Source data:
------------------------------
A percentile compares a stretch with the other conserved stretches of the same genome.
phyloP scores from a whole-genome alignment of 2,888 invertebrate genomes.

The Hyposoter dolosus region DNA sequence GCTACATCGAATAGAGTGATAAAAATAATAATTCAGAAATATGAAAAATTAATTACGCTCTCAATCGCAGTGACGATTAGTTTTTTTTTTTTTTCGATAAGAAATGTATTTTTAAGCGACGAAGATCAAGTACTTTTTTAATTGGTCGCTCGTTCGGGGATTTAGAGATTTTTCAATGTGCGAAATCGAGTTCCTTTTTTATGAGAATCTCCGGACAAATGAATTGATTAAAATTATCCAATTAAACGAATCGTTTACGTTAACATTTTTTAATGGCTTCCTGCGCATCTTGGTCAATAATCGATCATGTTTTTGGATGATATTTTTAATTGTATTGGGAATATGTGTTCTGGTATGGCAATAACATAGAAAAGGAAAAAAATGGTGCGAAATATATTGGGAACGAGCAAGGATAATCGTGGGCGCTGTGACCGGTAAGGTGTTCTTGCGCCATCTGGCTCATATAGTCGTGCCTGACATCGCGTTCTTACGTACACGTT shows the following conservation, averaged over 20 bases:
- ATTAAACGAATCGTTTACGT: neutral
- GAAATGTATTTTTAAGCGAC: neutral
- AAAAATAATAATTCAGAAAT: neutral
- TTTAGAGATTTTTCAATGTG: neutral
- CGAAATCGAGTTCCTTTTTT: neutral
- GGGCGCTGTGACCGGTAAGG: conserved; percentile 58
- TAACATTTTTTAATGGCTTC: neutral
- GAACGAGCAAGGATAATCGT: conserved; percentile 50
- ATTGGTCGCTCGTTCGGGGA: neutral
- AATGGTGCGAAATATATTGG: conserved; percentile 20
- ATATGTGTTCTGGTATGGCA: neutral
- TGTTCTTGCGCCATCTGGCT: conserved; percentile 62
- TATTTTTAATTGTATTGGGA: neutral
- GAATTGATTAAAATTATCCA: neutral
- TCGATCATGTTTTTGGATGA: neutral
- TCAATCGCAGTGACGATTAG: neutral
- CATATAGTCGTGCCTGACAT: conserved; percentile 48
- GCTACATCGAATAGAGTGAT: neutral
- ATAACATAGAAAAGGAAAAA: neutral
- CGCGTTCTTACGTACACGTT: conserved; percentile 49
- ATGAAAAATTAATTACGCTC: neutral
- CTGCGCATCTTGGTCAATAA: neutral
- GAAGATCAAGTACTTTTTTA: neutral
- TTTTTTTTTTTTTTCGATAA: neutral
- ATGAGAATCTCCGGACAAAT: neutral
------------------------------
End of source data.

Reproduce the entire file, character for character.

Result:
A percentile compares a stretch with the other conserved stretches of the same genome.
phyloP scores from a whole-genome alignment of 2,888 invertebrate genomes.

The Hyposoter dolosus region DNA sequence GCTACATCGAATAGAGTGATAAAAATAATAATTCAGAAATATGAAAAATTAATTACGCTCTCAATCGCAGTGACGATTAGTTTTTTTTTTTTTTCGATAAGAAATGTATTTTTAAGCGACGAAGATCAAGTACTTTTTTAATTGGTCGCTCGTTCGGGGATTTAGAGATTTTTCAATGTGCGAAATCGAGTTCCTTTTTTATGAGAATCTCCGGACAAATGAATTGATTAAAATTATCCAATTAAACGAATCGTTTACGTTAACATTTTTTAATGGCTTCCTGCGCATCTTGGTCAATAATCGATCATGTTTTTGGATGATATTTTTAATTGTATTGGGAATATGTGTTCTGGTATGGCAATAACATAGAAAAGGAAAAAAATGGTGCGAAATATATTGGGAACGAGCAAGGATAATCGTGGGCGCTGTGACCGGTAAGGTGTTCTTGCGCCATCTGGCTCATATAGTCGTGCCTGACATCGCGTTCTTACGTACACGTT shows the following conservation, averaged over 20 bases:
- ATTAAACGAATCGTTTACGT: neutral
- GAAATGTATTTTTAAGCGAC: neutral
- AAAAATAATAATTCAGAAAT: neutral
- TTTAGAGATTTTTCAATGTG: neutral
- CGAAATCGAGTTCCTTTTTT: neutral
- GGGCGCTGTGACCGGTAAGG: conserved; percentile 58
- TAACATTTTTTAATGGCTTC: neutral
- GAACGAGCAAGGATAATCGT: conserved; percentile 50
- ATTGGTCGCTCGTTCGGGGA: neutral
- AATGGTGCGAAATATATTGG: conserved; percentile 20
- ATATGTGTTCTGGTATGGCA: neutral
- TGTTCTTGCGCCATCTGGCT: conserved; percentile 62
- TATTTTTAATTGTATTGGGA: neutral
- GAATTGATTAAAATTATCCA: neutral
- TCGATCATGTTTTTGGATGA: neutral
- TCAATCGCAGTGACGATTAG: neutral
- CATATAGTCGTGCCTGACAT: conserved; percentile 48
- GCTACATCGAATAGAGTGAT: neutral
- ATAACATAGAAAAGGAAAAA: neutral
- CGCGTTCTTACGTACACGTT: conserved; percentile 49
- ATGAAAAATTAATTACGCTC: neutral
- CTGCGCATCTTGGTCAATAA: neutral
- GAAGATCAAGTACTTTTTTA: neutral
- TTTTTTTTTTTTTTCGATAA: neutral
- ATGAGAATCTCCGGACAAAT: neutral